Fingerprint of the early Universe.
The most massive galaxies in the Universe host supermassive black holes at their centres. These truly colossal black holes chew up surrounding material at astonishing rates, expelling huge amounts of radiation as they do so and glowing as some of the brightest objects in the known Universe! Despite their incredible distances from Earth, the regions surrounding these black holes shine so brightly that their appearance is similar to that of stars in our own galaxy, the Milky Way.
Some of these objects, known as quasi-stellar-objects or quasars for short, are useful tools to help us better understand the cosmos. Because they lie so far away, there is plenty of intervening space between our telescopes and a target quasar. This space is not empty; it is filled with intergalactic medium, which mostly comprises clouds of gas — mainly hydrogen and helium, but also with hints of other elements — that absorb light from more distant sources and prevent it from reaching us. The light emitted from bright quasars has to travel through these clouds on its journey to us, and so is partly absorbed.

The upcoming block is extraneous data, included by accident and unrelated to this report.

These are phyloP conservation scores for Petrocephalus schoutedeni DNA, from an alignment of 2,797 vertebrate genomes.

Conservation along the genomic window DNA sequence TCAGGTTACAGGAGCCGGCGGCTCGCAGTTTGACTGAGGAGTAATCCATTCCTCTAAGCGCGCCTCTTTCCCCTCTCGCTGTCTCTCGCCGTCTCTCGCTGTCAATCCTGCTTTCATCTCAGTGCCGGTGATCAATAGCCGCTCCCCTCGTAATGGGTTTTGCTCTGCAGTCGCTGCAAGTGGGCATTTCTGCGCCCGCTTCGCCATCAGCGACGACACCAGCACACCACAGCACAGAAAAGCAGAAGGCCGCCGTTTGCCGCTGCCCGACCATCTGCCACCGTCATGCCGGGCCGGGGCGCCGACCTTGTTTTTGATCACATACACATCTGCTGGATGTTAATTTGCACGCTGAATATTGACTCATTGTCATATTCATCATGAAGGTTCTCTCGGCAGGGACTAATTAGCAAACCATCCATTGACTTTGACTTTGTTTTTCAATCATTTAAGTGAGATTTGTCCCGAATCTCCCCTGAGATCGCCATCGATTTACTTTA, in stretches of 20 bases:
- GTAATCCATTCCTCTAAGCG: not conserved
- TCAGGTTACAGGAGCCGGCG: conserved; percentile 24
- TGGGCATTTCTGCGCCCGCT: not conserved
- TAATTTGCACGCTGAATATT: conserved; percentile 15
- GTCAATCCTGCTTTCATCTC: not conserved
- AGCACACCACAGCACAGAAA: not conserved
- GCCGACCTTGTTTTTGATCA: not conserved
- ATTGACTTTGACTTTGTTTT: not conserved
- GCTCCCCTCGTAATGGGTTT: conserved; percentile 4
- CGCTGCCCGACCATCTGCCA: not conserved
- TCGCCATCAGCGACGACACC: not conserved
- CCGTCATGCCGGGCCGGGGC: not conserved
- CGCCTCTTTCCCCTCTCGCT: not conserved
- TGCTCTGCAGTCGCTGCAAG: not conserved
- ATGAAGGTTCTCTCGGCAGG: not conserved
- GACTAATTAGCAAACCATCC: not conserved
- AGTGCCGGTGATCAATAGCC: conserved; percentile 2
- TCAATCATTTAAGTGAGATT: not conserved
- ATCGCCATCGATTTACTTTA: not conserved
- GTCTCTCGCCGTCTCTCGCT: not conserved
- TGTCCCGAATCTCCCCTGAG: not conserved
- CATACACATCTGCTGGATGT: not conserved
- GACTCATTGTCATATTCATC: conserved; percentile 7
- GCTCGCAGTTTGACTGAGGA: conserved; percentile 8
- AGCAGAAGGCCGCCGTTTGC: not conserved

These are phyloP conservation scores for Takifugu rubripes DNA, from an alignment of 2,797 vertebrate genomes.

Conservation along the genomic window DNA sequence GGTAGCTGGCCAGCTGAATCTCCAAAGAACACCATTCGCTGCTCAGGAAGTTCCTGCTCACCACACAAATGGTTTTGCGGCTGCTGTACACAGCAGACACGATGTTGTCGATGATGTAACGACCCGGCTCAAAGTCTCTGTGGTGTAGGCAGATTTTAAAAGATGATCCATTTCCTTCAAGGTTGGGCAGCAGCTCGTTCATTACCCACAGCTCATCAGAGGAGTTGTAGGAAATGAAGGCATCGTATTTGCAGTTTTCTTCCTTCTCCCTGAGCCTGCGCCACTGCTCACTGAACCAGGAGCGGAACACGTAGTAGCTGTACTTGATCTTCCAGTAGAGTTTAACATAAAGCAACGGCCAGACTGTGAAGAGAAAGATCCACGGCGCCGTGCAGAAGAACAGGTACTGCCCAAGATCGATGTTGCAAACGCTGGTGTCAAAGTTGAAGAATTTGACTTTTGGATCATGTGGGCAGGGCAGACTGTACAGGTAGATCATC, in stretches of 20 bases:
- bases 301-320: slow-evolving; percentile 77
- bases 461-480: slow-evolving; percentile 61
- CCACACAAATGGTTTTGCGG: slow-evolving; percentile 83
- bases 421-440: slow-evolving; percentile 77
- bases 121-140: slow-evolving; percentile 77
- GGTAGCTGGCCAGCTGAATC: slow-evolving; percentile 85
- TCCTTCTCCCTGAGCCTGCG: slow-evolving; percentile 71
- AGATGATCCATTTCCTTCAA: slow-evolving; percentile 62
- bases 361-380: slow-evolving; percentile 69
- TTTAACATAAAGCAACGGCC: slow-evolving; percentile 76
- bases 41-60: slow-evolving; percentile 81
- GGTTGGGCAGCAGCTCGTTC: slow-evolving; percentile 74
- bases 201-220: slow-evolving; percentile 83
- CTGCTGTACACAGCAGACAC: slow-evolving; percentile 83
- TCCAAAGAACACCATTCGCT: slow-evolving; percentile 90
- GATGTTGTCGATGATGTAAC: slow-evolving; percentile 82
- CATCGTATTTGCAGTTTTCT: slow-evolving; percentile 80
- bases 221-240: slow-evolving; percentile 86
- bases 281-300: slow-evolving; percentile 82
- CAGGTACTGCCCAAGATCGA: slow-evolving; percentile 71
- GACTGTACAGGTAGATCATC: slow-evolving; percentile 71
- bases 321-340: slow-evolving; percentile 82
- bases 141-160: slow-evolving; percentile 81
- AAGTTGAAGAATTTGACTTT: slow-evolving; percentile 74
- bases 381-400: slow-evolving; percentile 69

This spectrum, taken by the UVES instrument mounted on ESO’s Very Large Telescope in Chile, shows the light from a quasar, catchily named HE0940-1050, after it has travelled through such clouds. The vertical lines are tell-tale signs of absorption — they show where light has been absorbed by the gas in the intergalactic medium and thus removed from the original quasar spectrum. The intensity of the lines is linked to the amount of material which is crossed by the light. By analysing these lines, astronomers can infer all sorts of information about the material from which the clouds are made. The exceptional value of this particular spectrum is in the very faint lines which are the faintest ever observed in a quasar spectrum.
Acknowledgements: V. D’Odorico (Osservatorio Astronomico di Trieste, Italy)
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